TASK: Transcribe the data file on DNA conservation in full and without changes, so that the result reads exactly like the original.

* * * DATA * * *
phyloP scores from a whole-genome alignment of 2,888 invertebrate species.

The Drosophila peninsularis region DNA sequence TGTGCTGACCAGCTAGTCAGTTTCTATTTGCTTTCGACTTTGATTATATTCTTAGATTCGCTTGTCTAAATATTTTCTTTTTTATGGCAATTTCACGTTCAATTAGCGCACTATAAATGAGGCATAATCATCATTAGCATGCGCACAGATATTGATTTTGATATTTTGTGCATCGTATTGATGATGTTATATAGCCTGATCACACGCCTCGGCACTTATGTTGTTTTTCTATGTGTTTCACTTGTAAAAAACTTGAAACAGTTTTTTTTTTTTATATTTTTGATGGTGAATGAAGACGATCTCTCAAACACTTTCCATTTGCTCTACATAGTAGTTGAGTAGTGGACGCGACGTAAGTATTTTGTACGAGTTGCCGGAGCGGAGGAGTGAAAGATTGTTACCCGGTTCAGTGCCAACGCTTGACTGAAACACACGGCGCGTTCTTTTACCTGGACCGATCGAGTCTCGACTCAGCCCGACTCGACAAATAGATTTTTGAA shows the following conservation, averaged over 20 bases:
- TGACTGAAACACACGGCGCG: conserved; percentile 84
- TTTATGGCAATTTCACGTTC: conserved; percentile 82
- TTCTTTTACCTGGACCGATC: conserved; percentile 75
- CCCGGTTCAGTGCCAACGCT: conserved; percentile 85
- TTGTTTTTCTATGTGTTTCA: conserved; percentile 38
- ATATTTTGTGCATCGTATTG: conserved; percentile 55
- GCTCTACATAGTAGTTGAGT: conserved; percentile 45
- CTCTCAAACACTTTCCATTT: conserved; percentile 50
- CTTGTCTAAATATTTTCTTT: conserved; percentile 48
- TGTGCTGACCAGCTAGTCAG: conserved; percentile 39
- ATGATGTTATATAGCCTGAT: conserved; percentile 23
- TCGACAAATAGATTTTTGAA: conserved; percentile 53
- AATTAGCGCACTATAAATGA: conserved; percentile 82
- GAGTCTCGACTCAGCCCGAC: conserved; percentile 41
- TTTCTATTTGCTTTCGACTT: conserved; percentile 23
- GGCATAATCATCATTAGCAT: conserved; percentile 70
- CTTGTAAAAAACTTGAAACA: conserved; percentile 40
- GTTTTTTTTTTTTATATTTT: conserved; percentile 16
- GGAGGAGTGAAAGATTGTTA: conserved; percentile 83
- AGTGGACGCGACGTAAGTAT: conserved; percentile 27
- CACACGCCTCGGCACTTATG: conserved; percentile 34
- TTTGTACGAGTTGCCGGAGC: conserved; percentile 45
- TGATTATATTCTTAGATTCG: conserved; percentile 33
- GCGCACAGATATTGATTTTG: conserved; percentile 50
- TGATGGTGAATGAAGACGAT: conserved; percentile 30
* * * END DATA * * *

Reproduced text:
phyloP scores from a whole-genome alignment of 2,888 invertebrate species.

The Drosophila peninsularis region DNA sequence TGTGCTGACCAGCTAGTCAGTTTCTATTTGCTTTCGACTTTGATTATATTCTTAGATTCGCTTGTCTAAATATTTTCTTTTTTATGGCAATTTCACGTTCAATTAGCGCACTATAAATGAGGCATAATCATCATTAGCATGCGCACAGATATTGATTTTGATATTTTGTGCATCGTATTGATGATGTTATATAGCCTGATCACACGCCTCGGCACTTATGTTGTTTTTCTATGTGTTTCACTTGTAAAAAACTTGAAACAGTTTTTTTTTTTTATATTTTTGATGGTGAATGAAGACGATCTCTCAAACACTTTCCATTTGCTCTACATAGTAGTTGAGTAGTGGACGCGACGTAAGTATTTTGTACGAGTTGCCGGAGCGGAGGAGTGAAAGATTGTTACCCGGTTCAGTGCCAACGCTTGACTGAAACACACGGCGCGTTCTTTTACCTGGACCGATCGAGTCTCGACTCAGCCCGACTCGACAAATAGATTTTTGAA shows the following conservation, averaged over 20 bases:
- TGACTGAAACACACGGCGCG: conserved; percentile 84
- TTTATGGCAATTTCACGTTC: conserved; percentile 82
- TTCTTTTACCTGGACCGATC: conserved; percentile 75
- CCCGGTTCAGTGCCAACGCT: conserved; percentile 85
- TTGTTTTTCTATGTGTTTCA: conserved; percentile 38
- ATATTTTGTGCATCGTATTG: conserved; percentile 55
- GCTCTACATAGTAGTTGAGT: conserved; percentile 45
- CTCTCAAACACTTTCCATTT: conserved; percentile 50
- CTTGTCTAAATATTTTCTTT: conserved; percentile 48
- TGTGCTGACCAGCTAGTCAG: conserved; percentile 39
- ATGATGTTATATAGCCTGAT: conserved; percentile 23
- TCGACAAATAGATTTTTGAA: conserved; percentile 53
- AATTAGCGCACTATAAATGA: conserved; percentile 82
- GAGTCTCGACTCAGCCCGAC: conserved; percentile 41
- TTTCTATTTGCTTTCGACTT: conserved; percentile 23
- GGCATAATCATCATTAGCAT: conserved; percentile 70
- CTTGTAAAAAACTTGAAACA: conserved; percentile 40
- GTTTTTTTTTTTTATATTTT: conserved; percentile 16
- GGAGGAGTGAAAGATTGTTA: conserved; percentile 83
- AGTGGACGCGACGTAAGTAT: conserved; percentile 27
- CACACGCCTCGGCACTTATG: conserved; percentile 34
- TTTGTACGAGTTGCCGGAGC: conserved; percentile 45
- TGATTATATTCTTAGATTCG: conserved; percentile 33
- GCGCACAGATATTGATTTTG: conserved; percentile 50
- TGATGGTGAATGAAGACGAT: conserved; percentile 30